EAU 2020: Immunotherapy and Beyond: New Options for Non-Muscle Invasive Bladder Cancer

(UroToday.com) Peter Black, MD, FACS, FRCSC, gave an overview of the current and future treatment options for non- muscle-invasive bladder cancer (NMIBC) patients.


To date, there are generally three different options for intravesical treatment:
  • Single-dose chemotherapy
  • BCG or chemotherapy induction therapy and maintenance
  • Device assisted

Dr. Black divides NMIBC into three categories (Figure 1):
  • BCG naïve
  • BCG “exposed.”
  • BCG unresponsive

Figure 1 – BCG categories:

EAU2020_BCG_categories.png

S1602 is a randomized trial evaluating the influence of BCG strain differences and T cell priming for BCG-naïve high-grade NMIBC.

In the next part of the discussion, Dr. Black Elaborated on five novel intravesical therapies (figure 2).

Figure 2- Novel intravesical therapy:

EAU2020_Novel_intravesical_therapy.png

Oportuzumab monatox is an antibody-drug conjugate. The antibody binds cell surface EPCAM, which is seen on epithelial cells, and especially cancer cells. The payload delivered is a pseudomonas Toxin A that goes into the cell and leads to cell death. It is given intravesically twice weekly over six weeks, followed by a once-weekly dosage for another six weeks, and then every other week for up to 2 years. The VISTA trial, a phase 3 single-arm trial, demonstrated a 17% complete response rate at 12 months in BCG unresponsive patients with oportuzamb monatox. (Figure 3).

Figure 3 – VISTA trial results:

EAU2020_VISTA_trial.png



Nadofaragene firadenovec is a form of gene therapy of adenovirus carrying IFN-a2b + SYN3 as an excipient. The complete response rate at 3, 6,9, and 12 months have been shown to be 53%, 41%, 35%, and 24%, respectively, and it is also currently undergoing FDA priority review.

CG0070 Oncolytic virus is another form of intravesical therapy. This virus infects the tumor cell, replicates inside it, and kills it. It spreads to additional tumor cells inducing a chain reaction of cell killing. The virus and the associated cytokines and antigens are released from the dying tumor cell, causing T-cell priming, and these activated T cells induce tumor cell death (figure 5)

Figure 5 – Mechanism of CG00070 Oncolytic virus:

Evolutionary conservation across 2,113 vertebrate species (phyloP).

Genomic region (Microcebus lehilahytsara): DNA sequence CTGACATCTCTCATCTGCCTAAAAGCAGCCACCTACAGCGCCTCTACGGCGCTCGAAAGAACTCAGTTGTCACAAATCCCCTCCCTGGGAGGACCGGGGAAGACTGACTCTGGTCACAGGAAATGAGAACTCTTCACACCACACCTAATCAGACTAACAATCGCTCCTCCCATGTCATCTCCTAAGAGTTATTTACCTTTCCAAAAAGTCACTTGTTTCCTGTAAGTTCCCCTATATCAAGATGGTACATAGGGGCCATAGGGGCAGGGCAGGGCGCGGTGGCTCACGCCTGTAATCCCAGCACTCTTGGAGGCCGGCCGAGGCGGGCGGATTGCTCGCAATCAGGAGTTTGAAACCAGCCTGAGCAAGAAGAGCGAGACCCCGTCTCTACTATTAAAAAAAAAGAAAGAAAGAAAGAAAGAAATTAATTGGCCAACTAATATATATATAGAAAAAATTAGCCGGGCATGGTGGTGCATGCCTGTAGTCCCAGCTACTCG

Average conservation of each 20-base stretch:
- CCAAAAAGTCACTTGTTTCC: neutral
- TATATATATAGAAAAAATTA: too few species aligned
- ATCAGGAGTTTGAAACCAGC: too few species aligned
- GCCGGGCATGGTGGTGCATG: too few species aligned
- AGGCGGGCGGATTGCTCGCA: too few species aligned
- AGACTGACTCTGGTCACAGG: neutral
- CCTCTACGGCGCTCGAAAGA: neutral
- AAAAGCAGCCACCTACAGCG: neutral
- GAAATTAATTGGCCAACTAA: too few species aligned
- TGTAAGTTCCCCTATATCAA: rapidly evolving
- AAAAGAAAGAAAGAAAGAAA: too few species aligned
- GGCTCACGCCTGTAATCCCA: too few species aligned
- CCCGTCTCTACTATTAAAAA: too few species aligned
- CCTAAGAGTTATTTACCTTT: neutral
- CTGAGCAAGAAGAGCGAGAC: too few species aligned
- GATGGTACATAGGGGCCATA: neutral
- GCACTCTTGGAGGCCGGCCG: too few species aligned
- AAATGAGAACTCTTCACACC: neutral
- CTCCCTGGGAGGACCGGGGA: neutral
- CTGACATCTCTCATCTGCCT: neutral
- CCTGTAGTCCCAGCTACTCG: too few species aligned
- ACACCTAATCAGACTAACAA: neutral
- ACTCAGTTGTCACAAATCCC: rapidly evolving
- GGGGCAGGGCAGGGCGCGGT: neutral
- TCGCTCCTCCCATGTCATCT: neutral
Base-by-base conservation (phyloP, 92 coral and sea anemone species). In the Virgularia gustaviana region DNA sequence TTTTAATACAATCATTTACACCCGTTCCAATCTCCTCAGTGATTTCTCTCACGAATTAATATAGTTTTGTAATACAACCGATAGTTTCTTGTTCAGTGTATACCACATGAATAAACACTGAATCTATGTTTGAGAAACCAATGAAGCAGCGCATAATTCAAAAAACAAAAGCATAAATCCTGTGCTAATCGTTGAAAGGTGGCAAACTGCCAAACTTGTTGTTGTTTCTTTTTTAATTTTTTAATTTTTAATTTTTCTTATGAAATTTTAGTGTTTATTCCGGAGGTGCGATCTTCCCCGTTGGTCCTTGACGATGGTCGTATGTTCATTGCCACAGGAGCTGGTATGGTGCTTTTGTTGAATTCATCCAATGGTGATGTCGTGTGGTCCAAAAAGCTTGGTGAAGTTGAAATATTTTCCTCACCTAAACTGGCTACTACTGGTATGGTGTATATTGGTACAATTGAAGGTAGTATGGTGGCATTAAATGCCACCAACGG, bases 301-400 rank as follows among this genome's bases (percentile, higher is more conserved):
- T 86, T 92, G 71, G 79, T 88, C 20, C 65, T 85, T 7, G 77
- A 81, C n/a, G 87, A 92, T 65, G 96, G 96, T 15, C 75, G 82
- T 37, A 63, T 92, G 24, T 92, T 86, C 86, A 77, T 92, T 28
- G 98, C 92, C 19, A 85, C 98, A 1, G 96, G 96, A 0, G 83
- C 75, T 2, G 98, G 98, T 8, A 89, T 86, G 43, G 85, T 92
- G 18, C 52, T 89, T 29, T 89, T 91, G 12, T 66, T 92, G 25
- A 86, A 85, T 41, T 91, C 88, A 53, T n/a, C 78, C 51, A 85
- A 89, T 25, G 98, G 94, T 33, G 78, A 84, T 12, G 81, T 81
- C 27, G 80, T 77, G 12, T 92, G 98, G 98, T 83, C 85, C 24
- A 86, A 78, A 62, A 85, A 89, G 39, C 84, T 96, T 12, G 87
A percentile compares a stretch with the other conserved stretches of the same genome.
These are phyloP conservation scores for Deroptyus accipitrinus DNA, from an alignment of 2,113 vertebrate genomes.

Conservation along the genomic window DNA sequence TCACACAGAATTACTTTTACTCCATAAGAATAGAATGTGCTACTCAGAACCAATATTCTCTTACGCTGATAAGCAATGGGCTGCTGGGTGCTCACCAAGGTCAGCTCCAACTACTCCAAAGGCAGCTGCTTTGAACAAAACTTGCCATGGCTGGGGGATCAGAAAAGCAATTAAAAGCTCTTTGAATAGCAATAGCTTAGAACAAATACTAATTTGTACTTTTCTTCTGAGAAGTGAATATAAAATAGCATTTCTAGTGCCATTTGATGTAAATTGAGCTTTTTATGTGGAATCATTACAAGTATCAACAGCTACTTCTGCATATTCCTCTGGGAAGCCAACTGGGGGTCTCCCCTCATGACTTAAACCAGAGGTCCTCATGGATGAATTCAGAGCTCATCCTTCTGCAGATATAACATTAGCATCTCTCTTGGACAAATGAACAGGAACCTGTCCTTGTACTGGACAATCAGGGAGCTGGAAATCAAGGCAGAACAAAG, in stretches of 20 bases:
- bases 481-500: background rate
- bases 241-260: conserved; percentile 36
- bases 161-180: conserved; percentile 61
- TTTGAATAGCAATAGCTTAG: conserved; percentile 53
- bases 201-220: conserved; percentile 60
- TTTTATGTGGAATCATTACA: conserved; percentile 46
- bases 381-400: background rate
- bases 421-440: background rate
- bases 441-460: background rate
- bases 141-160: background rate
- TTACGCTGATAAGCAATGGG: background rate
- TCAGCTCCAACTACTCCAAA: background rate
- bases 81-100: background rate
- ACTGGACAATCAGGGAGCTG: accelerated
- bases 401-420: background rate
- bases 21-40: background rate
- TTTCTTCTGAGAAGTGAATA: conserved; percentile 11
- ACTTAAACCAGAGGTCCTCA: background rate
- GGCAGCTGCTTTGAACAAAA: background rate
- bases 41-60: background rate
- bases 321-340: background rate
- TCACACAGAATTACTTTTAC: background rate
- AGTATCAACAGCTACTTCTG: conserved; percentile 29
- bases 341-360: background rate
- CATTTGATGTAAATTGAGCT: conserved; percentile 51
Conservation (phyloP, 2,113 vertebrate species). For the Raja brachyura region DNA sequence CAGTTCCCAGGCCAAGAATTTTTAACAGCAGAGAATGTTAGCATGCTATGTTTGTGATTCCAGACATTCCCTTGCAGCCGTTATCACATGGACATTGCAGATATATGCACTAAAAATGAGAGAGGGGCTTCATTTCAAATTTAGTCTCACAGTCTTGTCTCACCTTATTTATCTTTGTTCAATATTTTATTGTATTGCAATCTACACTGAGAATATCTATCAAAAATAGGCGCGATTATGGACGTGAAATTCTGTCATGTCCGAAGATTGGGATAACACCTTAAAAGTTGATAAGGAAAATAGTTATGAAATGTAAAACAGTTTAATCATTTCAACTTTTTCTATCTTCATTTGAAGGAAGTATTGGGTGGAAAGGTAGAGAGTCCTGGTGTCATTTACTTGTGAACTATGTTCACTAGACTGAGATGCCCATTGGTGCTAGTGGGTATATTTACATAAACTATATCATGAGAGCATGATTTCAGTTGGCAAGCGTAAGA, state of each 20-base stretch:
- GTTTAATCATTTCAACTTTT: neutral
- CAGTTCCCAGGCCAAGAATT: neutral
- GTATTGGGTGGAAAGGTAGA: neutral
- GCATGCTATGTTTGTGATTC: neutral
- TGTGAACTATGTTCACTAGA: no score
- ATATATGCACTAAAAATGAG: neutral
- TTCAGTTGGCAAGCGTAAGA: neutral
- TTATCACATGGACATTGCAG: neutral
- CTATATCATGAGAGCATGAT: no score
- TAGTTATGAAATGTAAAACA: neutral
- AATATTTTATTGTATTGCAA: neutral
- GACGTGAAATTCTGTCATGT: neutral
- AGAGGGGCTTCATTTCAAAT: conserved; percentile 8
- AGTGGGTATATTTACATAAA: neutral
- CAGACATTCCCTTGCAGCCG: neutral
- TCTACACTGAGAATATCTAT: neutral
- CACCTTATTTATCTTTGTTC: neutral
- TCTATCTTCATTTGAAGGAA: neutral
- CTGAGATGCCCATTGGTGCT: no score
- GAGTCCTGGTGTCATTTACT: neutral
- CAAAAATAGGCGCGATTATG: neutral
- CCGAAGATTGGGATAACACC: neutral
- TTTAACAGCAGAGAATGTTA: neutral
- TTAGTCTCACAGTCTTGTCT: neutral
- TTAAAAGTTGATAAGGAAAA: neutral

EAU2020_Oncolytic_virus.png

The next novel intravesical therapy that was discussed was the ALT-803, which is the interleukin 15 superagonist complex with a complete response rate of 82% at three months.

The fifth drug discussed was the TLD1433 photodynamic therapy which consists of an intravesical injection of TLD1433 based PDC, which is activated by a light source from the cystoscopy. A small 6-patient phase 1 safety trial was completed for dosage and safety, and currently, there is a large phase II trial that is underway for BCG unresponsive NMIBC patients. The significant advantage of this therapy is that this is only a one-time treatment that can be repeated after six months (figure 6).

Figure 6 – TLD1433 photodynamic therapy:

EAU2020_TLD1433.png

Next, Dr. Black discussed the novel systemic therapies, which include the anti-PD-L1 and FGFR inhibitors.

Two trials have assessed the effect of pembrolizumab (Keynote 057) and Atezolizumab (SWOG S1605) in NMIBC patients with CIS that was unresponsive to BCG (Figure 7). Pembrolizumab has been FDA approved for this indication. Pembrolizumab has been compared to radical cystectomy, demonstrating very similar results (Figure 8). Another significant advantage is that patients that recurred after pembrolizumab treatment remained eligible for radical cystectomy.

Figure 7 – PD-L inhibitors for BCG unresponsive CIS:

EAU2020_PD-L1_inhibitors.png

Figure 8 - Comparison of pembrolizumab to radical cystectomy in NMIBC patients:

EAU2020_pembrolizumab.png

There are currently other ongoing BCG-unresponsive trials (Figure 9), and the trend is to try and administer PD-L1 inhibitors even earlier for NMIBC (Figure 10).

Figure 9 - ongoing BCG-unresponsive trials:

EAU2020_BCG-unresponsive_trials.png

Figure 10 – PD(L)-1 inhibitors for earlier NMIBC:

EAU2020_earlier_NMIBC.png



Presented by: Peter Black, MD, FACS, FRCSC, University of British Columbia, Vancouver, Canada

Written by: Hanan Goldberg, MD, MSc., Urology Department, SUNY Upstate Medical University, Syracuse, NY, USA @GoldbergHanan at the Virtual 2020 EAU Annual Meeting #EAU20, July 17-19, 2020


Related Content:

A Debate on The Management of BCG Unresponsive - Cystectomy Ineligible Bladder Cancer Patient : Pembrolizumab Vs. Nadofaragene Firadenovec - Arjun Balar & Peter Black
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